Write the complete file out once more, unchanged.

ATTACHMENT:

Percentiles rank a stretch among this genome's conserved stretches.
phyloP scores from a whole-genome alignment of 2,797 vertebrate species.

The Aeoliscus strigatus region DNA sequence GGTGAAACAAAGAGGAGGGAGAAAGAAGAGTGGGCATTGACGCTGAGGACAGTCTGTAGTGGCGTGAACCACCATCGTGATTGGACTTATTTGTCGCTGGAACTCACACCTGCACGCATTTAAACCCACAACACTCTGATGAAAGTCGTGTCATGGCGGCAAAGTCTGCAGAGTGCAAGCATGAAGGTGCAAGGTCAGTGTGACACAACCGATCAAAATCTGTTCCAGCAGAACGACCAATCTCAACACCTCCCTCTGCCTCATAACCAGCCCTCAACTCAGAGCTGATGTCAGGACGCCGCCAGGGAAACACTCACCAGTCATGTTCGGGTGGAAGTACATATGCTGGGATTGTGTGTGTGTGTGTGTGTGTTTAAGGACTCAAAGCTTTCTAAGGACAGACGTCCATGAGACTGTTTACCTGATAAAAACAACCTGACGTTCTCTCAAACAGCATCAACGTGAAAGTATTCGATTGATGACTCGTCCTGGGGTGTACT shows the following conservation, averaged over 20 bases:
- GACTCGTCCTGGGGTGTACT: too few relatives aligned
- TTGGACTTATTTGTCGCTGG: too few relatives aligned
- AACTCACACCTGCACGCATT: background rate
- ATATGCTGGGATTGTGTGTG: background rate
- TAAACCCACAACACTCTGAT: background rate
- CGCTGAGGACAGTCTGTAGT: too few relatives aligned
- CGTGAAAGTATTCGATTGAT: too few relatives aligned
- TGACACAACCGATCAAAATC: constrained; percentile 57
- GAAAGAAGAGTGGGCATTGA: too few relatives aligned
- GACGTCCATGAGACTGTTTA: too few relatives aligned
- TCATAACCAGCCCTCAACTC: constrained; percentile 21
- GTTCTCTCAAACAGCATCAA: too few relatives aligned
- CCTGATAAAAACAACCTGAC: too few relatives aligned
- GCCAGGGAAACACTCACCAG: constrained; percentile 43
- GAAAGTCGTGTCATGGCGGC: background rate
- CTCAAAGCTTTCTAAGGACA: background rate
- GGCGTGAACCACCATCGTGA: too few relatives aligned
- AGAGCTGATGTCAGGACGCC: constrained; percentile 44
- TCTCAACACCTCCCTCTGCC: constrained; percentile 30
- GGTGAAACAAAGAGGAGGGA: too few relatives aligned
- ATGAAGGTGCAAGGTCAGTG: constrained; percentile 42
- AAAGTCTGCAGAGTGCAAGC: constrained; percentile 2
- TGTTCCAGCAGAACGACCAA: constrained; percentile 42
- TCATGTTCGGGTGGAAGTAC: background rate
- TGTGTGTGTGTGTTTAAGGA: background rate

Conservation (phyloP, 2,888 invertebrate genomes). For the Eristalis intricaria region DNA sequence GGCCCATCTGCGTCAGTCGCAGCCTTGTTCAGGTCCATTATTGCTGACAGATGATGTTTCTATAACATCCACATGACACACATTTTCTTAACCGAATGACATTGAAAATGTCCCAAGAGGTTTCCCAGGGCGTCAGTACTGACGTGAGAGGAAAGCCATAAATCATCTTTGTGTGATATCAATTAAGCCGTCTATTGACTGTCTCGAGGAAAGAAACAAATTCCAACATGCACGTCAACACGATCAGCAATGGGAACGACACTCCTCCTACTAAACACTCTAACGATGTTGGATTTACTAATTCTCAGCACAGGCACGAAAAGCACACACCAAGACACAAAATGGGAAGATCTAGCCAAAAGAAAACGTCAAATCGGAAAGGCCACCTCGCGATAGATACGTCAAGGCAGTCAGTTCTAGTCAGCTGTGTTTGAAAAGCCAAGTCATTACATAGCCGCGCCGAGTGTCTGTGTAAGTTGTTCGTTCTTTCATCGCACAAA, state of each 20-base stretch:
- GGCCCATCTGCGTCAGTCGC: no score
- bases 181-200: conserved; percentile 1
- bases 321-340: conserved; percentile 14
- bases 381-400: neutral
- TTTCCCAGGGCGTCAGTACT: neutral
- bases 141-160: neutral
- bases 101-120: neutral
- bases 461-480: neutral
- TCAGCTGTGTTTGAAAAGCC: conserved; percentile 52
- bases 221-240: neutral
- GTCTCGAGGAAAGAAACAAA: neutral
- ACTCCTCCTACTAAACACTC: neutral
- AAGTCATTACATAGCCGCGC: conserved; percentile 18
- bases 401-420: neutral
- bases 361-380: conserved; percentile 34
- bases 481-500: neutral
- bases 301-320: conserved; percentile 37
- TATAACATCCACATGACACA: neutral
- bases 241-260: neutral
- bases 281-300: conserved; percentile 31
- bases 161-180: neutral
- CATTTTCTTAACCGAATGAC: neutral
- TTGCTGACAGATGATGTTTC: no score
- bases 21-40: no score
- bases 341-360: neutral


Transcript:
Percentiles rank a stretch among this genome's conserved stretches.
phyloP scores from a whole-genome alignment of 2,797 vertebrate species.

The Aeoliscus strigatus region DNA sequence GGTGAAACAAAGAGGAGGGAGAAAGAAGAGTGGGCATTGACGCTGAGGACAGTCTGTAGTGGCGTGAACCACCATCGTGATTGGACTTATTTGTCGCTGGAACTCACACCTGCACGCATTTAAACCCACAACACTCTGATGAAAGTCGTGTCATGGCGGCAAAGTCTGCAGAGTGCAAGCATGAAGGTGCAAGGTCAGTGTGACACAACCGATCAAAATCTGTTCCAGCAGAACGACCAATCTCAACACCTCCCTCTGCCTCATAACCAGCCCTCAACTCAGAGCTGATGTCAGGACGCCGCCAGGGAAACACTCACCAGTCATGTTCGGGTGGAAGTACATATGCTGGGATTGTGTGTGTGTGTGTGTGTGTTTAAGGACTCAAAGCTTTCTAAGGACAGACGTCCATGAGACTGTTTACCTGATAAAAACAACCTGACGTTCTCTCAAACAGCATCAACGTGAAAGTATTCGATTGATGACTCGTCCTGGGGTGTACT shows the following conservation, averaged over 20 bases:
- GACTCGTCCTGGGGTGTACT: too few relatives aligned
- TTGGACTTATTTGTCGCTGG: too few relatives aligned
- AACTCACACCTGCACGCATT: background rate
- ATATGCTGGGATTGTGTGTG: background rate
- TAAACCCACAACACTCTGAT: background rate
- CGCTGAGGACAGTCTGTAGT: too few relatives aligned
- CGTGAAAGTATTCGATTGAT: too few relatives aligned
- TGACACAACCGATCAAAATC: constrained; percentile 57
- GAAAGAAGAGTGGGCATTGA: too few relatives aligned
- GACGTCCATGAGACTGTTTA: too few relatives aligned
- TCATAACCAGCCCTCAACTC: constrained; percentile 21
- GTTCTCTCAAACAGCATCAA: too few relatives aligned
- CCTGATAAAAACAACCTGAC: too few relatives aligned
- GCCAGGGAAACACTCACCAG: constrained; percentile 43
- GAAAGTCGTGTCATGGCGGC: background rate
- CTCAAAGCTTTCTAAGGACA: background rate
- GGCGTGAACCACCATCGTGA: too few relatives aligned
- AGAGCTGATGTCAGGACGCC: constrained; percentile 44
- TCTCAACACCTCCCTCTGCC: constrained; percentile 30
- GGTGAAACAAAGAGGAGGGA: too few relatives aligned
- ATGAAGGTGCAAGGTCAGTG: constrained; percentile 42
- AAAGTCTGCAGAGTGCAAGC: constrained; percentile 2
- TGTTCCAGCAGAACGACCAA: constrained; percentile 42
- TCATGTTCGGGTGGAAGTAC: background rate
- TGTGTGTGTGTGTTTAAGGA: background rate

Conservation (phyloP, 2,888 invertebrate genomes). For the Eristalis intricaria region DNA sequence GGCCCATCTGCGTCAGTCGCAGCCTTGTTCAGGTCCATTATTGCTGACAGATGATGTTTCTATAACATCCACATGACACACATTTTCTTAACCGAATGACATTGAAAATGTCCCAAGAGGTTTCCCAGGGCGTCAGTACTGACGTGAGAGGAAAGCCATAAATCATCTTTGTGTGATATCAATTAAGCCGTCTATTGACTGTCTCGAGGAAAGAAACAAATTCCAACATGCACGTCAACACGATCAGCAATGGGAACGACACTCCTCCTACTAAACACTCTAACGATGTTGGATTTACTAATTCTCAGCACAGGCACGAAAAGCACACACCAAGACACAAAATGGGAAGATCTAGCCAAAAGAAAACGTCAAATCGGAAAGGCCACCTCGCGATAGATACGTCAAGGCAGTCAGTTCTAGTCAGCTGTGTTTGAAAAGCCAAGTCATTACATAGCCGCGCCGAGTGTCTGTGTAAGTTGTTCGTTCTTTCATCGCACAAA, state of each 20-base stretch:
- GGCCCATCTGCGTCAGTCGC: no score
- bases 181-200: conserved; percentile 1
- bases 321-340: conserved; percentile 14
- bases 381-400: neutral
- TTTCCCAGGGCGTCAGTACT: neutral
- bases 141-160: neutral
- bases 101-120: neutral
- bases 461-480: neutral
- TCAGCTGTGTTTGAAAAGCC: conserved; percentile 52
- bases 221-240: neutral
- GTCTCGAGGAAAGAAACAAA: neutral
- ACTCCTCCTACTAAACACTC: neutral
- AAGTCATTACATAGCCGCGC: conserved; percentile 18
- bases 401-420: neutral
- bases 361-380: conserved; percentile 34
- bases 481-500: neutral
- bases 301-320: conserved; percentile 37
- TATAACATCCACATGACACA: neutral
- bases 241-260: neutral
- bases 281-300: conserved; percentile 31
- bases 161-180: neutral
- CATTTTCTTAACCGAATGAC: neutral
- TTGCTGACAGATGATGTTTC: no score
- bases 21-40: no score
- bases 341-360: neutral